it may be sometime before I write to you again on account of a contagious and mortal fever which has arisen here, and is driving us all away. It is called a yellow fever, but is like nothing known or read of by the Physicians. The week before last the deaths were about 40. the last week about 80. and this week I think they will be 200. and it goes on spreading. All persons who can find asylum elsewhere are flying from the city: this will doubtless extend it to other towns, and spread it through the country unless an early winter should stop it.
Thomas Jefferson to David Humphreys, September 11, 1793
In the face of coronavirus, I’m excerpting correspondence about the 1793 yellow fever epidemic in Philadelphia, the nation’s capital at the time, which killed 5,000 of the city’s 50,000 residents.
Patrick Lee’s Explanation
Leaders know a simple “solution” often makes matters worse.
Humphreys (1752-1818) was a Connecticut soldier, farmer, diplomat, businessman and poet/playwright. At the time of this letter, he was American minister to Portugal.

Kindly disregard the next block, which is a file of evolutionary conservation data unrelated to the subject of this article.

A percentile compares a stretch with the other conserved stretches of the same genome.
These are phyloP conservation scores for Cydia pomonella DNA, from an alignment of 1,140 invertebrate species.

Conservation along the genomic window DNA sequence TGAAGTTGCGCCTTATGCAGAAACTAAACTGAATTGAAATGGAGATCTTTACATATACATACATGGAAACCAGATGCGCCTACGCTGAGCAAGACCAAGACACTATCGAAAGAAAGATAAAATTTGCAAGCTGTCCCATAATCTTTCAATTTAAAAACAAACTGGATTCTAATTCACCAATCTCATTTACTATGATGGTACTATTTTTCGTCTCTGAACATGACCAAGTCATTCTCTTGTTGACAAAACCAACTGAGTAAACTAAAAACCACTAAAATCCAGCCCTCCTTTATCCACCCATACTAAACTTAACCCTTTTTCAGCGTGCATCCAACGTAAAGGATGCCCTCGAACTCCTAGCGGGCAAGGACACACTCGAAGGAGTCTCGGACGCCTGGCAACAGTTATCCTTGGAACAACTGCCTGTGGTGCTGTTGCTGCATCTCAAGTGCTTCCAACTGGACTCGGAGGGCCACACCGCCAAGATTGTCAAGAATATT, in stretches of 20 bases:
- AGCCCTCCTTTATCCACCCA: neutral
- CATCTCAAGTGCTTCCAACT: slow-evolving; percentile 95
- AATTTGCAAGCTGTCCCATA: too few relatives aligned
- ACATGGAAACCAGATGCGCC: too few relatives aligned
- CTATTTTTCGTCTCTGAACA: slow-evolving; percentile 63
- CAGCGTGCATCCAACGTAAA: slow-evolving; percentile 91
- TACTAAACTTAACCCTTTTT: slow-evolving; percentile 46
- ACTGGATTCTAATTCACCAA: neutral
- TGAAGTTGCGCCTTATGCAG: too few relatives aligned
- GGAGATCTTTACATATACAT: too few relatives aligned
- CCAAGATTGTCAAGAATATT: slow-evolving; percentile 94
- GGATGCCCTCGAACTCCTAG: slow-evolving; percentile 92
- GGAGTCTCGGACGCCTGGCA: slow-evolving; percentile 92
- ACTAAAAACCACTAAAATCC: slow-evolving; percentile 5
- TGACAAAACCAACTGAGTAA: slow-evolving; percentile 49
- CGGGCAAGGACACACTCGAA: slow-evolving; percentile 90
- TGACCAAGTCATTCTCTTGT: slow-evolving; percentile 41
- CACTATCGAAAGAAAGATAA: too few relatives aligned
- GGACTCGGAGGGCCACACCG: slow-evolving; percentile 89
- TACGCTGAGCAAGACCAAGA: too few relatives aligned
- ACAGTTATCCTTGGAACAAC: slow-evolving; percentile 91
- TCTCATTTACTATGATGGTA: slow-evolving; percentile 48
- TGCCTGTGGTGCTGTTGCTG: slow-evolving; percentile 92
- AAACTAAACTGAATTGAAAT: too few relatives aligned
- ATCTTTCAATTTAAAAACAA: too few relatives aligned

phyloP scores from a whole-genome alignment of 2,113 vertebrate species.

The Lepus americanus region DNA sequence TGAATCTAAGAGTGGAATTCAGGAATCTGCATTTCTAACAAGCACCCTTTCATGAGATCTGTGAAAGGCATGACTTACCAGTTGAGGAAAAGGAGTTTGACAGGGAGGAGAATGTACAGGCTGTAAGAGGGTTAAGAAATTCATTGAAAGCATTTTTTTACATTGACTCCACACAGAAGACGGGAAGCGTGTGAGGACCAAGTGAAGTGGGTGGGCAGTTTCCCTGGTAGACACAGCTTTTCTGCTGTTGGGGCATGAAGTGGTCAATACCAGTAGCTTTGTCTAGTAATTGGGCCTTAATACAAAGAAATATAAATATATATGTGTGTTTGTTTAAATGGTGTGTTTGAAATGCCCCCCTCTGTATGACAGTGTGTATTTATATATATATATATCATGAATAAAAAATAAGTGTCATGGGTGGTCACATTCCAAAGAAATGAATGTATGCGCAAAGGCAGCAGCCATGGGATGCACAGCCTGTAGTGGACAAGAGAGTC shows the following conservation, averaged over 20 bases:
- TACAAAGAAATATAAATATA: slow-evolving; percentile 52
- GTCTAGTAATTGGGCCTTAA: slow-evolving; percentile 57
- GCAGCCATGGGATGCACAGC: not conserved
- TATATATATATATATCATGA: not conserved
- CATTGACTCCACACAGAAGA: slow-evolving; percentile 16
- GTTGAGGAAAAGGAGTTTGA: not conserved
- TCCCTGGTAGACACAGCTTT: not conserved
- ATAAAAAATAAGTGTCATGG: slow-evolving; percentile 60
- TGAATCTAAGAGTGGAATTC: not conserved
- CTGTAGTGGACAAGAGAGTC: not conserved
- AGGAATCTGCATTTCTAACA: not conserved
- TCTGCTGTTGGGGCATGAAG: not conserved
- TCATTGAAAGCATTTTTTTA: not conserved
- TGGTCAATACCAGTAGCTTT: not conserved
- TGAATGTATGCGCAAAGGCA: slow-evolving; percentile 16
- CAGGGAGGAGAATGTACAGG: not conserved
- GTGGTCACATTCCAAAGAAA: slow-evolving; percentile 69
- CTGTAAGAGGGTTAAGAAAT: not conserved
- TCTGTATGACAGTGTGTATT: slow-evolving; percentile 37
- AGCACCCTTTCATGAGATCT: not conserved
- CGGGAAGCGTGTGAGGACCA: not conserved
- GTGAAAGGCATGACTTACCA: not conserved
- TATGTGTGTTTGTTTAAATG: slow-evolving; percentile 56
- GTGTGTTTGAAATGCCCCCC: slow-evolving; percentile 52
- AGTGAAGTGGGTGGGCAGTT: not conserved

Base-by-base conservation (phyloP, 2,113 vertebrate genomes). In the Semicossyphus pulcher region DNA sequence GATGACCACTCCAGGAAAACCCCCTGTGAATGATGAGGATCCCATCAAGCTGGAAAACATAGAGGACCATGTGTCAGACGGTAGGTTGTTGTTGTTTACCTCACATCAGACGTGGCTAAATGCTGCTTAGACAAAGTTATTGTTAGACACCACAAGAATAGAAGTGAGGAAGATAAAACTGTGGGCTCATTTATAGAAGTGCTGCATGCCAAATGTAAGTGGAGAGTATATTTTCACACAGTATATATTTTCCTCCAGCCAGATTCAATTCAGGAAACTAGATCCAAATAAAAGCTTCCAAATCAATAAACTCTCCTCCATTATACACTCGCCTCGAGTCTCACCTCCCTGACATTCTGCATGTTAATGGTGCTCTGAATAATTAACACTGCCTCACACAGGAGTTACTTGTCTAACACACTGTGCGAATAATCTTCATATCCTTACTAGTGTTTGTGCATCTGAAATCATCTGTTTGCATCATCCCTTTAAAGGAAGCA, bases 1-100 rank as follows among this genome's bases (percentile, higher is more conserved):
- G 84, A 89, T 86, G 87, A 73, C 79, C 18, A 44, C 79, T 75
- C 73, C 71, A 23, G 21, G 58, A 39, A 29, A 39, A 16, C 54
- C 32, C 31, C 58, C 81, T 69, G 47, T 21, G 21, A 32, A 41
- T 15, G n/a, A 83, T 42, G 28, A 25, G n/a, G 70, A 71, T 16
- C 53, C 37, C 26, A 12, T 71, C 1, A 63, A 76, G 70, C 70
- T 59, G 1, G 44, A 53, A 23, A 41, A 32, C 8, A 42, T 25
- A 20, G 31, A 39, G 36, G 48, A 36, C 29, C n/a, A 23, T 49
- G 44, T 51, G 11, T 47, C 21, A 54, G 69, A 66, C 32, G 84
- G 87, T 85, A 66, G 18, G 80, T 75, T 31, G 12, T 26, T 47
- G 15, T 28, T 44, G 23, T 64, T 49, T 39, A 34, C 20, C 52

Jefferson reported on the ravages of the yellow fever. Its mortality had doubled in each of the last three weeks. Doctors had no understanding of the disease or treatment to care for its victims.
All who could leave Philadelphia were doing so. He feared they would carry the disease to others unless an early winter intervened.
It would be another 100 years before mosquitoes were identified as the infectious agents. Those insects were at their worst in coastal cities like Philadelphia in August and September. Cold weather didn’t end the disease in itself, only the insects which carried it.